Early timber floorboards used in Australia were usually square edged and butted together. This was called ‘shot’ edged. It is uncertain when tongue and groove floorboards were first introduced but certainly by the late 1820s some tongue and groove floorboards were being imported into Australia. These early imports were often of variable width, unlike shot-edged boards which were usually a constant width. This difference can help in identifying the type of boards, and therefore the repairs required, in early buildings.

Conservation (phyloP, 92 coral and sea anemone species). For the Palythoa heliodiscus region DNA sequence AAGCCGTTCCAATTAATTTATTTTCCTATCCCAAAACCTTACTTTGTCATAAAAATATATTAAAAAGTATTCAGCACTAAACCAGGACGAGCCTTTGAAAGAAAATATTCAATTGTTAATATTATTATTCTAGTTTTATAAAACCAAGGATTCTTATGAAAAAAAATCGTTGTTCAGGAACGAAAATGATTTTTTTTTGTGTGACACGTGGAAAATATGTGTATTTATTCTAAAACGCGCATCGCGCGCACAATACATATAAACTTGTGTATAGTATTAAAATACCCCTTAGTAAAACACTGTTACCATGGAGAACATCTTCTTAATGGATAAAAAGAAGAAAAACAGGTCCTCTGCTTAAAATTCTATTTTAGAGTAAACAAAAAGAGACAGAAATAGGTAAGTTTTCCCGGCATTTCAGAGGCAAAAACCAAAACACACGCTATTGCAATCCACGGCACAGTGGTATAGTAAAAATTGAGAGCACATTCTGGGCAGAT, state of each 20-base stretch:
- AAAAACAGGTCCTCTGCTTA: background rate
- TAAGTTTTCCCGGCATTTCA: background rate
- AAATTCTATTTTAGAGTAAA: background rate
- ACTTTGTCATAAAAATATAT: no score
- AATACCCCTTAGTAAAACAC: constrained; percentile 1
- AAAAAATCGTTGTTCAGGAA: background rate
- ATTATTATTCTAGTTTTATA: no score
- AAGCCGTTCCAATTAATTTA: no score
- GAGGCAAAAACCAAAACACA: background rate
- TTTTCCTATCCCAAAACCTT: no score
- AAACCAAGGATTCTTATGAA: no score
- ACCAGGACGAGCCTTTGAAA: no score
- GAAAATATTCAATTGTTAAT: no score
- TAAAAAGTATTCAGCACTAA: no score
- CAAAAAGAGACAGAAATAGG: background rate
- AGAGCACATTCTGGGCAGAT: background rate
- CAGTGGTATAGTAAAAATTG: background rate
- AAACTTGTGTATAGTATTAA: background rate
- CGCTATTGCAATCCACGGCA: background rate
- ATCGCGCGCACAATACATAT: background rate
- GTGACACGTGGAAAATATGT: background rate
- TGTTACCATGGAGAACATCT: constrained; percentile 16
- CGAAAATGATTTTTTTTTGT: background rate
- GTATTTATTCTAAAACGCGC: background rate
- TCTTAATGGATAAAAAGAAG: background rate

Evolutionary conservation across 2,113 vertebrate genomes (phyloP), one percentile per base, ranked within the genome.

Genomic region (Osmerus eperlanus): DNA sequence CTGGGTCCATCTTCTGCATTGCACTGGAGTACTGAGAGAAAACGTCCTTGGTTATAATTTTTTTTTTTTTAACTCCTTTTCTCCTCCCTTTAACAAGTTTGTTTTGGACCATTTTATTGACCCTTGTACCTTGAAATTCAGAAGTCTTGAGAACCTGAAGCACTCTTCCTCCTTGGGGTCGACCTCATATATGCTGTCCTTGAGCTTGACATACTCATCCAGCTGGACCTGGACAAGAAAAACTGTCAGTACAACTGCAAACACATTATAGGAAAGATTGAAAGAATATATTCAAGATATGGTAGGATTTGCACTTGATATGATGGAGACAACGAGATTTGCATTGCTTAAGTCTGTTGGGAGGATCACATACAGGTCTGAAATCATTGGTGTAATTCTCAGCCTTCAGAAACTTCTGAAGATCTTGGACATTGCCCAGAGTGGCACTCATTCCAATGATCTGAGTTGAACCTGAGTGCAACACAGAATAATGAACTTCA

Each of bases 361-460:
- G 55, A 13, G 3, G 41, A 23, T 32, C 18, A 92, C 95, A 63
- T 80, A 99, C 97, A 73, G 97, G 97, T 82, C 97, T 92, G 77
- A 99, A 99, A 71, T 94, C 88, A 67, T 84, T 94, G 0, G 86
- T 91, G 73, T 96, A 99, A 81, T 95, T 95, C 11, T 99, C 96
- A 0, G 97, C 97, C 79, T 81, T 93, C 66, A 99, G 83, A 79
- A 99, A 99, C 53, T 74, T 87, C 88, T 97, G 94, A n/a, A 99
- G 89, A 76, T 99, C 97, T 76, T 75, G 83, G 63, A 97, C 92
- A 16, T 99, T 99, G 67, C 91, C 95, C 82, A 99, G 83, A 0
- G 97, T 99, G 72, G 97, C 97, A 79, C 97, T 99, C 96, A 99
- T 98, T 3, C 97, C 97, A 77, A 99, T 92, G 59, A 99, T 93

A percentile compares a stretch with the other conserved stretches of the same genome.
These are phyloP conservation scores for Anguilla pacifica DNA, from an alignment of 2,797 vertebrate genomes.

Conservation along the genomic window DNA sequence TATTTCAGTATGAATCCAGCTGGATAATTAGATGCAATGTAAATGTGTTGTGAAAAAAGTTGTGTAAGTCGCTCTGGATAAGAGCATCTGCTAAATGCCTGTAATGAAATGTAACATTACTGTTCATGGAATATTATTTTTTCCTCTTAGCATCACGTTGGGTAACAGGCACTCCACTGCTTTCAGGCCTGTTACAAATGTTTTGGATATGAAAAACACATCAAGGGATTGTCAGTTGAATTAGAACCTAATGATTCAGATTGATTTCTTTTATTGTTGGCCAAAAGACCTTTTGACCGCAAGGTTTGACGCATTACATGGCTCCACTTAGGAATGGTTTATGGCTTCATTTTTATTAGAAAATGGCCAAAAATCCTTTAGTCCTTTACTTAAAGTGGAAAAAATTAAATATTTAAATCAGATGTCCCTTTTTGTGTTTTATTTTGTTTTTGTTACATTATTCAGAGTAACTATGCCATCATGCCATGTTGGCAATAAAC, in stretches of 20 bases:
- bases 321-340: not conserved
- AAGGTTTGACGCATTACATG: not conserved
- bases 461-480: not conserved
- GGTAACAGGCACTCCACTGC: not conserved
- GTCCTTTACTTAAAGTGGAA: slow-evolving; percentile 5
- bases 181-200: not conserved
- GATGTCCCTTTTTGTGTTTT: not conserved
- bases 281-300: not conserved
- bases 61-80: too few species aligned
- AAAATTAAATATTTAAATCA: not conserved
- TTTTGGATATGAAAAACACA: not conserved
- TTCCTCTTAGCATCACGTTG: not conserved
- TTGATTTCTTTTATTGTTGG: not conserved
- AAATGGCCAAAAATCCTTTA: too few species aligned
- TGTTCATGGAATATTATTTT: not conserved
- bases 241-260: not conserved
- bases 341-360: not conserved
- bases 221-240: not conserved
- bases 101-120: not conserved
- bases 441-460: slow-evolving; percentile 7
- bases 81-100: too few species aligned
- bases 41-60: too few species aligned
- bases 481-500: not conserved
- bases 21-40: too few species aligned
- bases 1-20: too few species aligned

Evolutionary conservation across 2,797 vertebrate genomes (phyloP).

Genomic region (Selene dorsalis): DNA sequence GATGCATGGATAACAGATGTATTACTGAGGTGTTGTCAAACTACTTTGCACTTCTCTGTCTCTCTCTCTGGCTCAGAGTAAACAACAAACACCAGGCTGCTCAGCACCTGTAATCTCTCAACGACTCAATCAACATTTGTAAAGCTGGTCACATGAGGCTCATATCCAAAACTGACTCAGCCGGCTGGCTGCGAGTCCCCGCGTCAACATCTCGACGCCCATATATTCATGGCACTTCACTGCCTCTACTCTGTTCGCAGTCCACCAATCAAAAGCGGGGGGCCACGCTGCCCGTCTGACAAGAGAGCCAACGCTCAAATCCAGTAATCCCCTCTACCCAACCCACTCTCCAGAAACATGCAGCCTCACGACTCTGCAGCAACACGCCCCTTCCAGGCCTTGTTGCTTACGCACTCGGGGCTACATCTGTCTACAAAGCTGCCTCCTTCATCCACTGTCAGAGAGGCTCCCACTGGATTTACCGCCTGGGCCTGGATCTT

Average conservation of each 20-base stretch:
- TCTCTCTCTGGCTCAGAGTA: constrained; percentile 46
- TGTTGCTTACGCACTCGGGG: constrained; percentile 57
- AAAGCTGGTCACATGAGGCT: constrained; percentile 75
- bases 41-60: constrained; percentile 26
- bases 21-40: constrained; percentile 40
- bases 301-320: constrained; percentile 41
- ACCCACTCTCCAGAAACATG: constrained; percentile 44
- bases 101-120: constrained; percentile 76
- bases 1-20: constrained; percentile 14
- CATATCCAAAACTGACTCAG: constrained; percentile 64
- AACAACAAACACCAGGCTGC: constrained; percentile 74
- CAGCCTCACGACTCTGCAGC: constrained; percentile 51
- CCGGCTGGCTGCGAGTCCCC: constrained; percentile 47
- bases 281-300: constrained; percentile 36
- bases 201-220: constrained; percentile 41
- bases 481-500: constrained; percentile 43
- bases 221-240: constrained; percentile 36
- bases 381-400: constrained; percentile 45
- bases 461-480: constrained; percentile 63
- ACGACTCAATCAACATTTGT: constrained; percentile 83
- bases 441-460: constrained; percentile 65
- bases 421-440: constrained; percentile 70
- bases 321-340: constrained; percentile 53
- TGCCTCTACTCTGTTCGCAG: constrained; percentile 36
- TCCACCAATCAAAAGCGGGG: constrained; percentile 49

Heritage maintenance: Repair of tongue and groove floorboards
Information sheet 5.4
This information sheet deals with the repair of tongue and groove floorboards in heritage buildings. The suggested repairs do not aim to produce a floor that looks new, but result in workmanlike repairs and demonstrate respect for older fabric in heritage buildings.
- 1 January 2005
- NSW Heritage Office
- Publication, Technical note
- ISBN 1-87641-5983
- File PDF 160KB
- Pages 6
- Name heritage-maintenance-repair-tongue-and-groove-floorboards-0506.PDF